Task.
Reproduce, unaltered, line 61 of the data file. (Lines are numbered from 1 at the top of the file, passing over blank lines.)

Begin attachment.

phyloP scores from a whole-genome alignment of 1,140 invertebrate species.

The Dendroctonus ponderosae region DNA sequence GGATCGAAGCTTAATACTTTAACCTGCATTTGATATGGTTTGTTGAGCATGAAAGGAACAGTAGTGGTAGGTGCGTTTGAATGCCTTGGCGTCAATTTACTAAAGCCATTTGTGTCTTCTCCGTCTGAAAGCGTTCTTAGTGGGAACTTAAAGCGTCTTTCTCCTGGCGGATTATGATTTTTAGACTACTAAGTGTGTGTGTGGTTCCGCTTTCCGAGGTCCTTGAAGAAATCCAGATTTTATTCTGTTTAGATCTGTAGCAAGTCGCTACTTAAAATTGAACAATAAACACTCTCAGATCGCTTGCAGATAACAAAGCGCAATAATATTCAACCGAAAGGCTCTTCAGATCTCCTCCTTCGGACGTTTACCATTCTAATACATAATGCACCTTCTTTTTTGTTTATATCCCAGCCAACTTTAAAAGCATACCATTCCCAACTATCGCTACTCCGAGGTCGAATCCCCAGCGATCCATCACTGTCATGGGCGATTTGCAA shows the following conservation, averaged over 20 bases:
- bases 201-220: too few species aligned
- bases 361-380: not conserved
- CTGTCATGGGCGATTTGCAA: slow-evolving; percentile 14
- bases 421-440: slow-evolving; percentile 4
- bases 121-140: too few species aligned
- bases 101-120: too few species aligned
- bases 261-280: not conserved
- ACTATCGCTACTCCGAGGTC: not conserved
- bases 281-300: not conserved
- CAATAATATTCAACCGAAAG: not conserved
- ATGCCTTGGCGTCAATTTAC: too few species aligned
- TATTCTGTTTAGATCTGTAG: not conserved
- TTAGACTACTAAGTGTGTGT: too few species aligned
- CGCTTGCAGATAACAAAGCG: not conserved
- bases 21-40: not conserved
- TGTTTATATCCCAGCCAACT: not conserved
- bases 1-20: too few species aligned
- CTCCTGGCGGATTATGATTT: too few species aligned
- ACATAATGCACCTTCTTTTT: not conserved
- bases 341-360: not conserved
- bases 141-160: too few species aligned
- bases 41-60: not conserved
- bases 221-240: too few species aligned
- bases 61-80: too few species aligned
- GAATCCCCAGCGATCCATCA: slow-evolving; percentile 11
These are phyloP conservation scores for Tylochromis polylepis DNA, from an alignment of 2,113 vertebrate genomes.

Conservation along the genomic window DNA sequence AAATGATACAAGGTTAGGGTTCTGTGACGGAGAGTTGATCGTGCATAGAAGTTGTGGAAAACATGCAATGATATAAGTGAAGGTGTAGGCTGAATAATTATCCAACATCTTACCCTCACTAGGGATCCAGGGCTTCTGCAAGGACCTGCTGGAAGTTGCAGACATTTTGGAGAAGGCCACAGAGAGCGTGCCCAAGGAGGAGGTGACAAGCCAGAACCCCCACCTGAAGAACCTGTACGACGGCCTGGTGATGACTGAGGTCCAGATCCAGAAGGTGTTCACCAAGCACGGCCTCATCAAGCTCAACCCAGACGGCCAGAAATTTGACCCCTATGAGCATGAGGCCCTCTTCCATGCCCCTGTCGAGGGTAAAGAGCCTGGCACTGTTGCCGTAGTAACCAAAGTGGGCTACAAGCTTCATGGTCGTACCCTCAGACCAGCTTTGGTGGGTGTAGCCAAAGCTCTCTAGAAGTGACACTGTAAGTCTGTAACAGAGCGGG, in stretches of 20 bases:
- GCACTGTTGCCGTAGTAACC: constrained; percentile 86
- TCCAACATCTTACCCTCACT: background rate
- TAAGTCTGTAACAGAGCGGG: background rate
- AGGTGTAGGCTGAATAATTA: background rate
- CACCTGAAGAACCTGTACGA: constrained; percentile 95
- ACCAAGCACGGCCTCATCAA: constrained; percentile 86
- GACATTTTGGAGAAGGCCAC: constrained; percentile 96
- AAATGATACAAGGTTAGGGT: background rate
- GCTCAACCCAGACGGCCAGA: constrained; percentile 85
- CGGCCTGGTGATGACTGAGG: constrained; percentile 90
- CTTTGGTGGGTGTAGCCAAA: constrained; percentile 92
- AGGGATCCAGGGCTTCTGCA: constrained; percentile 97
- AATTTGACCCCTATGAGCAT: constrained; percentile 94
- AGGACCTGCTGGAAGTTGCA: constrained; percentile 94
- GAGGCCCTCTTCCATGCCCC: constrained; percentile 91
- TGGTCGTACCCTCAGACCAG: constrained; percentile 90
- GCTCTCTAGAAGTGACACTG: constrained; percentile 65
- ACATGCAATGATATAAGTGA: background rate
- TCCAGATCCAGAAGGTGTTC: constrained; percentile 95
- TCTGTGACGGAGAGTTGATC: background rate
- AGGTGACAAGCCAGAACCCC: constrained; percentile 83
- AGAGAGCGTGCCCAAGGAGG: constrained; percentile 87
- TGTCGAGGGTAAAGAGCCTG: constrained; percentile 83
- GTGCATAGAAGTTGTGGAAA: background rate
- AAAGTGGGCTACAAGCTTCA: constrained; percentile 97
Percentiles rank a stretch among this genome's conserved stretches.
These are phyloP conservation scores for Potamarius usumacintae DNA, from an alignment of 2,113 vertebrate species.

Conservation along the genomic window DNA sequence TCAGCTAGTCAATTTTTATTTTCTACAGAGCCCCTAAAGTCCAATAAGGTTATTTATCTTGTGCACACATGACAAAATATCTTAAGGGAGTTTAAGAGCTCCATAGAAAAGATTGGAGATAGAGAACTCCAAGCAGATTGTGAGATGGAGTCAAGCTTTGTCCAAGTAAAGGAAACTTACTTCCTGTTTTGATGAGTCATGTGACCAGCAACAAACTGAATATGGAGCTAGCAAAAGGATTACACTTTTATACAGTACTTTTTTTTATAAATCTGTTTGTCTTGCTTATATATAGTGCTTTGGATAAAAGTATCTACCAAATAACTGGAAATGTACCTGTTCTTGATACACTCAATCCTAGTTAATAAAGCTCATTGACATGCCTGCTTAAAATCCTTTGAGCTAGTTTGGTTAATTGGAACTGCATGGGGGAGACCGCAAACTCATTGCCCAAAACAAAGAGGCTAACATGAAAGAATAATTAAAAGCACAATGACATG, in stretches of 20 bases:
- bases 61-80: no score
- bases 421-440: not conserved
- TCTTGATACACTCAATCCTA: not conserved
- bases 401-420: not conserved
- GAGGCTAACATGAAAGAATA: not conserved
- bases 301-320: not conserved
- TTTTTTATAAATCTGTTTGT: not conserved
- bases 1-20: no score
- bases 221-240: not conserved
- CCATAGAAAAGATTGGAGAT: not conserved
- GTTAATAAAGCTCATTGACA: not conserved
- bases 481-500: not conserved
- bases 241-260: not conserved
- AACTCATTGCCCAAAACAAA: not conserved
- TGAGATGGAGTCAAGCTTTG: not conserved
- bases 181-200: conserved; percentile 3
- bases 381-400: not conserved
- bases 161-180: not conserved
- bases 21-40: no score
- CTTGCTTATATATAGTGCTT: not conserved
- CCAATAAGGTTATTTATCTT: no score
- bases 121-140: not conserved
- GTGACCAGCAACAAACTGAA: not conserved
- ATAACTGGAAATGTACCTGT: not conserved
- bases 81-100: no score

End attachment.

- bases 401-420: not conserved